The myoepithelial cells surrounding the basement membrane deposits in CS express myoepithelial markers, such as smooth muscle actin, smooth muscle myosin heavy chain, calponin, p63 (Fig. 3a P63 immunostaining), and cytokeratin 14 (CK14) (Fig. 3b CK14 immunostaining).
Fig. 3

Immunostainings with p63 (a) and CK 14 (b) highlight myoepithelial cells, which form incomplete lining of the spherules

Differential Diagnosis

Cribriform architecture characterizes, in addition to CS, a broad spectrum of benign and malignant proliferations in the breast, chiefly invasive cribriform carcinoma, ductal carcinoma in situ, and adenoid cystic carcinoma (AdCC) (“Adenoid Cystic Carcinoma”). The differential diagnosis can be especially challenging in needle core biopsies (Rabban et al. 2006).

AdCC of the breast is a rare, special type of invasive breast carcinoma, accounting for 0.05–0.10% of all primary carcinomas of the breast. The myoepithelial immunophenotypic overlap between cribriform pattern AdCC of the breast and CS could lead to diagnostic pitfalls in evaluating cribriform lesions of the breast, especially in core needle biopsies. While smooth muscle actin and p63 are expressed by both entities, other myoepithelial markers, calponin and smooth muscle myosin heavy chain, are expressed only by CS and thus can be used to distinguish it from AdCC (Reis-Filho et al. 2004). In contrast, the staining for c-kit and EMA may facilitate identification of the ductules characteristic for AdCC.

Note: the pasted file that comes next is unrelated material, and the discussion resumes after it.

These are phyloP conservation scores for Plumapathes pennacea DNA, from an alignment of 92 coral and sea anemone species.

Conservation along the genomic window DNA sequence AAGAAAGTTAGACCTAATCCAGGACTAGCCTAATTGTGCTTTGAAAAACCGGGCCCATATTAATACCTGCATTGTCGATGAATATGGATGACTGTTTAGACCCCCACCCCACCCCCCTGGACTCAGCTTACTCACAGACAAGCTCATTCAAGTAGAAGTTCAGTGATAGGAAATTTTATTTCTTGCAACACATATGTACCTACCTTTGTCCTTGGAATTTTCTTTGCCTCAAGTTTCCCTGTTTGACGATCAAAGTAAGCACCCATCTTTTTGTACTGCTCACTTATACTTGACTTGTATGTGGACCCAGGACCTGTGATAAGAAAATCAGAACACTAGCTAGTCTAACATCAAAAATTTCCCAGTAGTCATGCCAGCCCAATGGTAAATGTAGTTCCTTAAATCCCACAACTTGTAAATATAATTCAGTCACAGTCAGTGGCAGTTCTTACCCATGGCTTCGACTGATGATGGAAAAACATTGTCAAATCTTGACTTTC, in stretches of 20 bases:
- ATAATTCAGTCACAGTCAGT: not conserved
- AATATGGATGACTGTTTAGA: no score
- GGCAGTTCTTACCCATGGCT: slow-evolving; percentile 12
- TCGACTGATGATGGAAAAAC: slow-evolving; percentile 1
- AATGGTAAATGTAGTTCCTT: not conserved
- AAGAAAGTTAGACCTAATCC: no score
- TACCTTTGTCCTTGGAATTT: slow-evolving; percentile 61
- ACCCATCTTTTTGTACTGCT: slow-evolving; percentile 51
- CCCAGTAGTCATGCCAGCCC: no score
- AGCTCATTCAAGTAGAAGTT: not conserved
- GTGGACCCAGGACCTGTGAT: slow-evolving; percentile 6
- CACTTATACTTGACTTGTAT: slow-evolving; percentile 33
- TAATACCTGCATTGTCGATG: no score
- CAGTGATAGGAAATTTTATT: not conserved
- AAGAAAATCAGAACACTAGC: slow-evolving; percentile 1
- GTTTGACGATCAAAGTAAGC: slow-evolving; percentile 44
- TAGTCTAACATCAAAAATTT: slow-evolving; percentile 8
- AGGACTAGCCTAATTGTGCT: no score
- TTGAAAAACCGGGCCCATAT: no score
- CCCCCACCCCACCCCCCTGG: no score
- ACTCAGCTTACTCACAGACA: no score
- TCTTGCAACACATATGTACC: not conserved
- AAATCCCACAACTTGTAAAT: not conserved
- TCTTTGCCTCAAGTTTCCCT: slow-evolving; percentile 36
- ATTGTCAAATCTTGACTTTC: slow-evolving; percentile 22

References and Further Reading

  1. Clement, P. B., Young, R. H., & Azzopardi, J. G. (1987). Collagenous spherulosis of the breast. American Journal of Surgical Pathology, 11, 411–417.CrossRefGoogle Scholar
  2. Mooney, E. E., Kayani, N., & Tavassoli, F. A. (1999). Spherulosis of the breast. A spectrum of mucinous and collagenous lesions. Archives of Pathology & Laboratory Medicine, 123, 626–630.Google Scholar
  3. Rabban, J. T., Swain, R. S., Zaloudek, C. J., Chase, D. R., & Chen, Y. Y. (2006). Immunophenotypic overlap between adenoid cystic carcinoma and collagenous spherulosis of the breast: Potential diagnostic pitfalls using myoepithelial markers. Modern Pathology, 19, 1351–1357.CrossRefGoogle Scholar
  4. Reis-Filho, J. S., Fulford, L. G., Crebassa, B., et al. (2004). Collagenous spherulosis in an adenomyoepithelioma of the breast. Journal of Clinical Pathology, 57, 83–86.CrossRefGoogle Scholar
  5. Resetkova, E., Albarracin, C., & Sneige, N. (2006). Collagenous spherulosis of breast: Morphologic study of 59 cases and review of the literature. American Journal of Surgical Pathology, 30, 20–27.CrossRefGoogle Scholar
  6. Sola Perez, J., Perez-Guillermo, M., Bas Bernal, A., et al. (1993). Diagnosis of collagenous spherulosis of the breast by fine needle aspiration cytology: A report of two cases. Acta Cytologica, 37, 725–728.PubMedGoogle Scholar

Copyright information

© Springer International Publishing AG, part of Springer Nature 2018

Authors and Affiliations

  1. 1.Department of Pathology, Faculty of Medicine in PlzenCharles UniversityPlzenCzech Republic
  2. 2.Biopticka laborator s.r.oPilsenCzech Republic